Making homemade dressing is a quick and easy way to brighten up salads, steamed veggies and grain bowls. Traditional lemon vinaigrette is a classic recipe that goes with virtually anything. This zesty lemon dressing only needs six ingredients and about five minutes to make. Skip the bottled dressings. This is better.
I’ve been making this easy lemon vinaigrette for years. It’s a classic lemon dressing recipe and one I think everyone needs to have in their back pocket to add a citrusy freshness to salads, grain bowls, steamed or roasted vegetables and proteins like chicken and fish.
Which is why I was so surprised to find that in 9 years, I hadn’t written an article about how to make a simple lemon salad dressing.
Don’t get me wrong, I’ve used versions of my lemon olive oil dressing plenty of times in other recipes, like this Chickpea Tuna Salad, this Edamame and Quinoa Salad and this Lemon Orzo Salad, but had overlooked it as a recipe in its own right.
Table of Contents
What you’ll need for lemon vinaigrette:
- Lemon – Look for a fresh lemon with a smooth skin, as they’ll be easier to zest.
- Garlic – Look for unblemished firm white cloves that haven’t started to sprout. If they have sprouted, slice the garlic in half and remove the green sprout as it can make the lemon vinaigrette bitter.
- Dijon Mustard – Use your favorite brand — and if you can get real French dijon, it’s a treat as it’s a bit more sinus-clearing. On an everyday basis, I typically use Grey Poupon or Maille.
- Kosher Salt – The two big brands are Diamond Crystal and Morton’s, but they shouldn’t be used interchangeably. Diamond Crystal is flakier and less dense, where Morton’s is more compact and thus requires less salt by volume than the former. I’ve given measurements for both types in the recipe card.
- Fresh Ground Pepper – The difference between freshly ground black pepper and the pre-ground variety is stark. Fresh ground is infinitely better.
- Extra Virgin Olive Oil – You don’t have to use the coveted bottle that you bubble wrapped and carried in your suitcase all the way back from Italy, but use one that’s fruity aromatic and has a green hue.
How to make lemon dressing:
- Mince the garlic very finely and add it to a small bowl. Add the dijon mustard, kosher salt and pepper.
- Use a microplane grater to zest the lemon and add the zest to the garlic.
- Juice the lemon (you’ll need about 1/4 cup of fresh juice) and add it to the garlic mixture. Stir the mixture together to combine.
- Drizzle in the olive oil as you constantly whisk the lemon dressing. The mustard will help to emulsify the dressing and make it creamy.
If the lemon vinaigrette starts to separate, just whisk it again to emulsify. If it’s not quite there, add a little more dijon mustard (~1/2 tsp).
- To soften the flavor of the lemon dressing, add a bit of honey (or agave or maple syrup). Adding 1 or 2 teaspoons brings a little sweetness to the lemon dressing and can cut through any bitterness. Keep in mind, a real lemon vinaigrette should be bright and lemony, not sweet.
- Use other types of citrus. Try it with oranges, (you only need about 1 teaspoon of zest) limes, calamondins, or even grapefruit.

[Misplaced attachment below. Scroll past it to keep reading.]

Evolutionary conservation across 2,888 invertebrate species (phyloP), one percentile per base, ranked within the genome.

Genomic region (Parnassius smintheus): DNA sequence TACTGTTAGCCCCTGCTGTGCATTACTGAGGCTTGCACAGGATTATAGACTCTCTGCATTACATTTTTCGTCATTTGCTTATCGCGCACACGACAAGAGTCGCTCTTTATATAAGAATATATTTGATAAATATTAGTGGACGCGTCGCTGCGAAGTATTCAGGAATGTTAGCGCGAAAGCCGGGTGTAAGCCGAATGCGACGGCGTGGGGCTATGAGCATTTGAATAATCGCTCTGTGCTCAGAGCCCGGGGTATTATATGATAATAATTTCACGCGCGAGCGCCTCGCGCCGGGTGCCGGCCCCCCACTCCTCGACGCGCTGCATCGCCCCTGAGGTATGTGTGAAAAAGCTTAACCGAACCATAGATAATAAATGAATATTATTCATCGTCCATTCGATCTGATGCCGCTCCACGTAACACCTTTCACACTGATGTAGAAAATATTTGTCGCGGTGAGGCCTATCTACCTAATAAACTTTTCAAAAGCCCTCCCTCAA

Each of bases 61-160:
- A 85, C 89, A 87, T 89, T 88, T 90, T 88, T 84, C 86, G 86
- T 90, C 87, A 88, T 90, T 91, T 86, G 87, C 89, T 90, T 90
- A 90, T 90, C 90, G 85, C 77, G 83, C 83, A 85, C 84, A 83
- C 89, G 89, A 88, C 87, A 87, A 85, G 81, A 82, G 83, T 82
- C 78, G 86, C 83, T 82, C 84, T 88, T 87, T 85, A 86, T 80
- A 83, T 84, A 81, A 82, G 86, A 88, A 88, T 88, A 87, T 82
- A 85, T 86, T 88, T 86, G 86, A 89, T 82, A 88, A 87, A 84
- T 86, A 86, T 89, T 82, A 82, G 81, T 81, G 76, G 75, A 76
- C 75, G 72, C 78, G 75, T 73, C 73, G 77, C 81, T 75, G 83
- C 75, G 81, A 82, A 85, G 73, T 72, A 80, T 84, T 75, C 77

- Add herbs. You can use freshly chopped herbs like tarragon, mint, parsley, marjoram, thyme or oregano (fresh oregano is intense, start with 1/2 teaspoon) or dried herbs or herb blends (Herbes de Provence). In general, use about 2 teaspoons of fresh herbs or 1 teaspoon of dried. I find that fresh herbs only hold up for a few days in the lemon vinaigrette while the dried herbs are fine for a week or more in the lemon dressing.
Augment the lemon juice with white wine vinegar or rice wine vinegar to measure 1/4 cup.
No. It’s just not the same. Stick with real lemons for this dressing recipe. Besides, you need the lemon zest for the vinaigrette, anyhow.
Garlic can sometimes be the culprit, which is why I advise mincing it very finely to disperse its pungency.
Yes. Another reason the dressing can be bitter is if the zest has white pith still attached to it. The white peel of any citrus is very bitter and can mar your dressing. Replace your microplane grater once a year (if you use it regularly) to keep it ultra sharp, so that you’re only getting the zest and not the rind.
It lasts for about 7 to 10 days. Store in a glass jar with a screw on lid.
Give it a good shake before using to re-blend the ingredients.
More vinaigrette and salad dressing recipes:
- Black Garlic Vinaigrette
- Lemon Poppyseed Dressing
- Creamy Garlic Vinaigrette
- Champagne Vinaigrette
- Blue Cheese Dressing
- Creamy Anchovy Vinaigrette
- Curried Mango Salad Dressing
- Buttermilk Ranch Dressing
- Russian Dressing
- Parmigiano Reggiano Buttermilk Dressing
- Creamy Caesar Dressing
- Buttermilk Dressing
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- small whisk
- 2 large cloves garlic minced
- 1½ tablespoons dijon mustard
- 1 large lemon
- 1½ teaspoons Diamond Crystal kosher salt or 1 teaspoon Morton’s kosher salt
- ½ teaspoon fresh ground black pepper
- ½ cup + 2 tablespoons extra virgin olive oil
- Zest the lemon on a microplane grater. Set aside.
- Juice the lemon with a press until you have about 1/4 cup of fresh lemon juice (if your lemon doesn’t have that much juice, squeeze another half of a lemon.)
- In a small bowl add the minced garlic, dijon mustard, lemon zest, lemon juice, kosher salt and black pepper. Whisk to combine.
- Add the oil in a steady stream, whisking constantly to emulsify. Drizzle over salads, steamed vegetables, chicken and seafood.
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